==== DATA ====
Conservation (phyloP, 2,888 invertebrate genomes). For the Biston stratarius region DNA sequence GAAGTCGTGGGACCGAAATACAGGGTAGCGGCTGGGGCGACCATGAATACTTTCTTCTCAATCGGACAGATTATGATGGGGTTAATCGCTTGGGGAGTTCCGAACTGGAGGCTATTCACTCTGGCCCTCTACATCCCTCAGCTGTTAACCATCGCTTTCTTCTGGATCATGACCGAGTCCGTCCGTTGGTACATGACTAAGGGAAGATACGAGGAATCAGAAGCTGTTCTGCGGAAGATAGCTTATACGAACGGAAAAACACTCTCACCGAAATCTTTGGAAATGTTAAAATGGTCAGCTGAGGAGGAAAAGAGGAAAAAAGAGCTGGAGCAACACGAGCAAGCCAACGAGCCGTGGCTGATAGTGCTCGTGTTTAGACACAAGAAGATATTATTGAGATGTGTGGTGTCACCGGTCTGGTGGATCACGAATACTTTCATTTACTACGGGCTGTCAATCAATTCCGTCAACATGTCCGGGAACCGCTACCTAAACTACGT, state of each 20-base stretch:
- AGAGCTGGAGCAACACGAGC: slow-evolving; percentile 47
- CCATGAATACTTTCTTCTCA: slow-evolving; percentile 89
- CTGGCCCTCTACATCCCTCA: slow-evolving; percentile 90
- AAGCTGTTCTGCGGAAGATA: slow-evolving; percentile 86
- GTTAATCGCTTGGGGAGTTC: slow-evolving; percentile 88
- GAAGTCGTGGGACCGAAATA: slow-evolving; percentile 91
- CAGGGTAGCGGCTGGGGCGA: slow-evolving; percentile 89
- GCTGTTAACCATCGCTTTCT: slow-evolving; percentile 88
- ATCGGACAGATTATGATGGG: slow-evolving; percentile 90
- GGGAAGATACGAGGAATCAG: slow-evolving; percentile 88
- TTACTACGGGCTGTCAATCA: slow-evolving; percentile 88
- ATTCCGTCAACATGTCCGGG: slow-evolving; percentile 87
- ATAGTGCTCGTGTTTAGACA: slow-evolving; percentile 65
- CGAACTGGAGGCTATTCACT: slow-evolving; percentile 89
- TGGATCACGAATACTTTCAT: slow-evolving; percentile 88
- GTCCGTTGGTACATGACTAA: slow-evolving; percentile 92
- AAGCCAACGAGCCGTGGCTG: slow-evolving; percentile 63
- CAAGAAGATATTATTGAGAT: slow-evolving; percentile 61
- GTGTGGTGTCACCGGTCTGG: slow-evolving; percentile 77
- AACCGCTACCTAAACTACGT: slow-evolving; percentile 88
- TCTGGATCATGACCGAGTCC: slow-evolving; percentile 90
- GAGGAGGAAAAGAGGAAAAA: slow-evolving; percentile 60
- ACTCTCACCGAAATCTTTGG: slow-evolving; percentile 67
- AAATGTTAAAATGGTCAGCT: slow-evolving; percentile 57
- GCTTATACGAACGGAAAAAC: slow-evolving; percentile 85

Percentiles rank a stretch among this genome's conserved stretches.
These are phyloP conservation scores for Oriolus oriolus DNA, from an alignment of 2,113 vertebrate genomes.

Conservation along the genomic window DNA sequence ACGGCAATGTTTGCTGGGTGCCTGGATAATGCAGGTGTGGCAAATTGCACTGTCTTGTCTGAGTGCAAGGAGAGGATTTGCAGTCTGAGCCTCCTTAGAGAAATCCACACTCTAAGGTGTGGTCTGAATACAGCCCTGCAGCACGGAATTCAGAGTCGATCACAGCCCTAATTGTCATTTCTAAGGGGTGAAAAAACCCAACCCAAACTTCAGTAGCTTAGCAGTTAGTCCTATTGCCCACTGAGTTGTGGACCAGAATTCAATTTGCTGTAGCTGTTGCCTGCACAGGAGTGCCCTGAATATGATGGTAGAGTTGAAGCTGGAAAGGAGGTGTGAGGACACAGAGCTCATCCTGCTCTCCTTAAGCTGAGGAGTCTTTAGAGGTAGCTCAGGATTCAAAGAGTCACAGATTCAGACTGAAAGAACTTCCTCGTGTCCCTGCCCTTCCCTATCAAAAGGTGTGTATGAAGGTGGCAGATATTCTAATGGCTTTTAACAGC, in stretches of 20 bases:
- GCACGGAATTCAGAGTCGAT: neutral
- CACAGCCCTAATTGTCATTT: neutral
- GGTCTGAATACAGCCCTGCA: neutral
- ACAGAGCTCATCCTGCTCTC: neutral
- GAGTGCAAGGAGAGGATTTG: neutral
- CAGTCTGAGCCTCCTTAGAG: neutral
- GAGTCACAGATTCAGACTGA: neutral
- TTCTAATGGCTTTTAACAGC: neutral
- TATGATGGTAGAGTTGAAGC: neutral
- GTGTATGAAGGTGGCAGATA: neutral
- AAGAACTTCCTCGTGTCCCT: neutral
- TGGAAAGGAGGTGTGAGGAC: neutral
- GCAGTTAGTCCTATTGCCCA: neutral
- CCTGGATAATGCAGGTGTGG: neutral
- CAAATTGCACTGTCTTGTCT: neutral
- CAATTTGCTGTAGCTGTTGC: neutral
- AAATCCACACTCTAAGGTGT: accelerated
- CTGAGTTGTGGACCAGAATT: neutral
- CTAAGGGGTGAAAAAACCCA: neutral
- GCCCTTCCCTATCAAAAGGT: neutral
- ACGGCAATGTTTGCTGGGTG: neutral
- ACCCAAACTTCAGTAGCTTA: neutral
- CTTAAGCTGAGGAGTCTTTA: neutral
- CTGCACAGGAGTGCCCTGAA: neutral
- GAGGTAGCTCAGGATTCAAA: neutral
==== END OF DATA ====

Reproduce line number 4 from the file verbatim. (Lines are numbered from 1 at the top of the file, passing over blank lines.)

- CTGGCCCTCTACATCCCTCA: slow-evolving; percentile 90